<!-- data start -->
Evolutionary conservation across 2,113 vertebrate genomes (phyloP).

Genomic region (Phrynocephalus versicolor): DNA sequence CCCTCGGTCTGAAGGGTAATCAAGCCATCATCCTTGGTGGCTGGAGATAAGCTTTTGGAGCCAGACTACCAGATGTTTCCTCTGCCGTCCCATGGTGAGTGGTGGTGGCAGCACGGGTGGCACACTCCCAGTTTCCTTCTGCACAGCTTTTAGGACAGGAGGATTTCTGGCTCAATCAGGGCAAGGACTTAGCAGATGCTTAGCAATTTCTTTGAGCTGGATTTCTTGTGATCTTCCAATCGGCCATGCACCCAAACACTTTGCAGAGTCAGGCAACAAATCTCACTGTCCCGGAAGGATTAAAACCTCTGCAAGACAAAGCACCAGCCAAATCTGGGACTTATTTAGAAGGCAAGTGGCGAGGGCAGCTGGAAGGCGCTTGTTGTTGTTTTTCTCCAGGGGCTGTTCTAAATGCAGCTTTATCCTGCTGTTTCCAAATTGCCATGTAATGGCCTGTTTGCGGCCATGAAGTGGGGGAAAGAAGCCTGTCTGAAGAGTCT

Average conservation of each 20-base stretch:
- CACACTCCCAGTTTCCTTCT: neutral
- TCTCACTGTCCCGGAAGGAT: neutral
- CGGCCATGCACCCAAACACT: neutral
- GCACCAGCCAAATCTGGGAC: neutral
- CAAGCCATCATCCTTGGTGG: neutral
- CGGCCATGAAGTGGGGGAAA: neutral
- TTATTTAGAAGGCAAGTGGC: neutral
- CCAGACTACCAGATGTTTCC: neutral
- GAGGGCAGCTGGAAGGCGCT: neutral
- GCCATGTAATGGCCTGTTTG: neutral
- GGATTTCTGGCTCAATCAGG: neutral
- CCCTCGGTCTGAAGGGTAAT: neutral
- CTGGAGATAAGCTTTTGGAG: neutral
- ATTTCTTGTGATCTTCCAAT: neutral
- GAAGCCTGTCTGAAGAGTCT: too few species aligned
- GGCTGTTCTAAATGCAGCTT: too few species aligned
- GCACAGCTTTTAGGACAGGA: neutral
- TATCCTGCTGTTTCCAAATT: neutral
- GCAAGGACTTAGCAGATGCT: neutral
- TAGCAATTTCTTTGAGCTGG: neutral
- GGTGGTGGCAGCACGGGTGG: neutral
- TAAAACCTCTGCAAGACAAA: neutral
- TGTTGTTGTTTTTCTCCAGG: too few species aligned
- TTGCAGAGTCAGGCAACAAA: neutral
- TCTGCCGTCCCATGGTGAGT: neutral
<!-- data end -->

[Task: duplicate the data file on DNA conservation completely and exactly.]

Evolutionary conservation across 2,113 vertebrate genomes (phyloP).

Genomic region (Phrynocephalus versicolor): DNA sequence CCCTCGGTCTGAAGGGTAATCAAGCCATCATCCTTGGTGGCTGGAGATAAGCTTTTGGAGCCAGACTACCAGATGTTTCCTCTGCCGTCCCATGGTGAGTGGTGGTGGCAGCACGGGTGGCACACTCCCAGTTTCCTTCTGCACAGCTTTTAGGACAGGAGGATTTCTGGCTCAATCAGGGCAAGGACTTAGCAGATGCTTAGCAATTTCTTTGAGCTGGATTTCTTGTGATCTTCCAATCGGCCATGCACCCAAACACTTTGCAGAGTCAGGCAACAAATCTCACTGTCCCGGAAGGATTAAAACCTCTGCAAGACAAAGCACCAGCCAAATCTGGGACTTATTTAGAAGGCAAGTGGCGAGGGCAGCTGGAAGGCGCTTGTTGTTGTTTTTCTCCAGGGGCTGTTCTAAATGCAGCTTTATCCTGCTGTTTCCAAATTGCCATGTAATGGCCTGTTTGCGGCCATGAAGTGGGGGAAAGAAGCCTGTCTGAAGAGTCT

Average conservation of each 20-base stretch:
- CACACTCCCAGTTTCCTTCT: neutral
- TCTCACTGTCCCGGAAGGAT: neutral
- CGGCCATGCACCCAAACACT: neutral
- GCACCAGCCAAATCTGGGAC: neutral
- CAAGCCATCATCCTTGGTGG: neutral
- CGGCCATGAAGTGGGGGAAA: neutral
- TTATTTAGAAGGCAAGTGGC: neutral
- CCAGACTACCAGATGTTTCC: neutral
- GAGGGCAGCTGGAAGGCGCT: neutral
- GCCATGTAATGGCCTGTTTG: neutral
- GGATTTCTGGCTCAATCAGG: neutral
- CCCTCGGTCTGAAGGGTAAT: neutral
- CTGGAGATAAGCTTTTGGAG: neutral
- ATTTCTTGTGATCTTCCAAT: neutral
- GAAGCCTGTCTGAAGAGTCT: too few species aligned
- GGCTGTTCTAAATGCAGCTT: too few species aligned
- GCACAGCTTTTAGGACAGGA: neutral
- TATCCTGCTGTTTCCAAATT: neutral
- GCAAGGACTTAGCAGATGCT: neutral
- TAGCAATTTCTTTGAGCTGG: neutral
- GGTGGTGGCAGCACGGGTGG: neutral
- TAAAACCTCTGCAAGACAAA: neutral
- TGTTGTTGTTTTTCTCCAGG: too few species aligned
- TTGCAGAGTCAGGCAACAAA: neutral
- TCTGCCGTCCCATGGTGAGT: neutral